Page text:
Iran rights lawyer Nasrin Sotoudeh sentenced to 7 years in jail

Nasrin Sotoudeh won the European Parliament’s prestigious Sakharov human rights award in 2012 for her work on high-profile cases. (AP)
Updated 11 March 2019

Iran rights lawyer Nasrin Sotoudeh sentenced to 7 years in jail

  • Nasrin Sotoudeh is an award-winning rights activist who was arrested last June
  • The new verdict was given in absentia, without specifying when it was handed down

TEHRAN: Iranian human rights lawyer Nasrin Sotoudeh has been sentenced to seven years in jail for security charges, a judge at Tehran’s Revolutionary Court told semi-official ISNA news agency on Monday.
“Nasrin Sotoudeh has been sentenced to five years for colluding against the system and two years for insulting the leader (Ayatollah Ali Khamenei),” said judge Mohammad Moghiseh.
“The case has now gone to the appeal court,” said Moghiseh, who heads branch 28 of the Revolutionary Court.
Sotoudeh is an award-winning rights activist who was arrested last June and told she had already been found guilty in absentia of espionage charges and sentenced to six years by the court.
One of her lawyers, Mahmoud Behzadi-Rad, said on Sunday that the new verdict was also given in absentia, without specifying when it was handed down.
“Branch 28 of the Revolutionary Court held a hearing which my client did not attend and ... the court sentenced her in absentia,” state news agency IRNA quoted Behzadi-Rad as saying.
By late Sunday the verdict had not been communicated to Sotoudeh, he added.
Before her arrest, Sotoudeh, 55, had taken on the cases of several women arrested for appearing in public without headscarves in protest at the mandatory dress code in force in Iran.
Sotoudeh won the European Parliament’s prestigious Sakharov human rights award in 2012 for her work on high-profile cases, including those of convicts on death row for offenses committed as minors.
She spent three years in prison after representing dissidents arrested during mass protests in 2009 against the disputed re-election of the ultra-conservative president Mahmoud Ahmadinejad.
Her husband Reza Khandan was sentenced to six years in jail, also for security related charges, his lawyer Mohammad Moghimi said in January.


Lebanese security forces and Hezbollah supporters clash in central Beirut

Updated 14 December 2019

Lebanese security forces and Hezbollah supporters clash in central Beirut

  • Teargas and rubber bullets fired at the protestors
  • Riot police put out calls through loudspeakers for people not to gather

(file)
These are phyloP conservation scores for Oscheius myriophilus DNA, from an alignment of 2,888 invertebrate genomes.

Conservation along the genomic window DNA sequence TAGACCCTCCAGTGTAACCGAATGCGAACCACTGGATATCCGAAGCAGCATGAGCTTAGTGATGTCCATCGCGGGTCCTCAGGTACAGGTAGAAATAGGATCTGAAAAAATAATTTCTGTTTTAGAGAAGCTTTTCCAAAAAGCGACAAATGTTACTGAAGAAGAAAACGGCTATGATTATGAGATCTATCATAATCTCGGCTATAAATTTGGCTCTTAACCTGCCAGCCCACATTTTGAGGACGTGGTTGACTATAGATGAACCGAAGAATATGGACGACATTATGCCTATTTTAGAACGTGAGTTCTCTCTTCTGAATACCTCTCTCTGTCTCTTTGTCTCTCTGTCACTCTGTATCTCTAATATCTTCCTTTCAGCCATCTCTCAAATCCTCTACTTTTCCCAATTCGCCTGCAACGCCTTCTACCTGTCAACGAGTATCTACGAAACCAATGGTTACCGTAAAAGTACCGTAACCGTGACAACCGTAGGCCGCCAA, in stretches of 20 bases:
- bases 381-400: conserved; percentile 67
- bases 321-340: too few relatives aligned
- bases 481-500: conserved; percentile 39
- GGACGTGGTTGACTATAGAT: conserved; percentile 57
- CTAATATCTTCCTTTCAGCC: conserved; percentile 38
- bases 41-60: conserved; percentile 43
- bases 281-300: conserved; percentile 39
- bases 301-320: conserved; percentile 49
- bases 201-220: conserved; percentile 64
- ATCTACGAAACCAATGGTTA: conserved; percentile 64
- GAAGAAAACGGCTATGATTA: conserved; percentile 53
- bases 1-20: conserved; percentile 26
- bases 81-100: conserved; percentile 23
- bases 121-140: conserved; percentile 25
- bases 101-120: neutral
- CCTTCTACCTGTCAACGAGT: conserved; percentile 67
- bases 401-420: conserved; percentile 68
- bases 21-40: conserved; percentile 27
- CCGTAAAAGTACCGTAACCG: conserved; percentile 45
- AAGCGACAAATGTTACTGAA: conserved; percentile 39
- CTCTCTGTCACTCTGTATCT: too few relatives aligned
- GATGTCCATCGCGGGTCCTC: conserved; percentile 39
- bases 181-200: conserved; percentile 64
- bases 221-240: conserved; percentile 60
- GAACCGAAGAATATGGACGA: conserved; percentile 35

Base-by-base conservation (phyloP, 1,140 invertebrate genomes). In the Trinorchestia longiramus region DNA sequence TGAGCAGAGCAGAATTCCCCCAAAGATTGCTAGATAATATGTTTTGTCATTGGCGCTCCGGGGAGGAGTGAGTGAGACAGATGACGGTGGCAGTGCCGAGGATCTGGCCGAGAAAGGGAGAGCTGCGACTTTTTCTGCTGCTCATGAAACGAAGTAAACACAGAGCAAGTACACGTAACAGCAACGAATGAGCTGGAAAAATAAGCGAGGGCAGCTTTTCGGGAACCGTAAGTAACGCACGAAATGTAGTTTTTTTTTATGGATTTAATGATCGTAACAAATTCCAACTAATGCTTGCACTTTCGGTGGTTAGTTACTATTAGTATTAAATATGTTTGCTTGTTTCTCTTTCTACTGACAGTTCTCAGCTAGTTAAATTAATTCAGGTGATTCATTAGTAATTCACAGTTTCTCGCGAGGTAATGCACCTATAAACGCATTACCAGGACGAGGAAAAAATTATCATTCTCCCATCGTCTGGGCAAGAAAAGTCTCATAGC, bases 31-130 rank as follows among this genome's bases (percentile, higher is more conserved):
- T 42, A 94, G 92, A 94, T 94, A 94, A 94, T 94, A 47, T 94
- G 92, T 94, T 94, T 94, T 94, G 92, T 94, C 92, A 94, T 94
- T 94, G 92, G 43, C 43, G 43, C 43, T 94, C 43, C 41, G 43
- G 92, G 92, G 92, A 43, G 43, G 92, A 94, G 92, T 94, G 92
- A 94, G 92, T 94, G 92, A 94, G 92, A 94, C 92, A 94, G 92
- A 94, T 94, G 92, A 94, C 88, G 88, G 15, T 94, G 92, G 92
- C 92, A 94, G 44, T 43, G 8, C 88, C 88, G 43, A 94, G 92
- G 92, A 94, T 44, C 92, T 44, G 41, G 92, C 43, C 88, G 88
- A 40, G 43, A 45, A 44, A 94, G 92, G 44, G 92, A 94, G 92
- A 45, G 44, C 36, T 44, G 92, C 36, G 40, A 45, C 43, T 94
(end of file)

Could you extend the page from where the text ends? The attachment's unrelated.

BEIRUT: Clashes broke out on Saturday between Lebanese security forces and Hezbollah supporters in downtown Beirut, some of whom tried to break into a barricaded central district of Lebanon's capital.

Teargas and rubber bullets were fired at the protestors, and the Lebanese Red Cross said several members of the security forces had to be taken to hospital with injuries.

A heavy security presence was put in place central Beirut after the Hezbollah supporters tried to advance to the city’s main central Martyr’s square, and riot police put out calls through loudspeakers for people in he Al-Khandaq Al-Ghamiq area of central Beirut not to gather.

Hundreds of people were gathered as part of a wave of protests that have swept Lebanon since Oct. 17, furious at a ruling elite that steered the country towards its worst economic crisis in decades.

Since the protests pushed Saad Al-Hariri to resign as prime minister in late October, talks between the main parties have been deadlocked over forming a new cabinet.

Lebanon urgently needs a new government to pull it out of the crisis which has also shaken confidence in its banking system. Foreign donors say they will only help after the country gets a cabinet that can enact reforms.

State news agency NNA said the tear gas had made several people faint, while the Lebanese Red Cross said 14 people were injured, six of them badly enough to need taking to hospital.

The unrest erupted from a build-up of anger at the rising cost of living, new tax plans and the record of leaders dominating the country since the 1975-90 civil war. Protesters accuse the political class of milking the state for their own benefit through networks of patronage.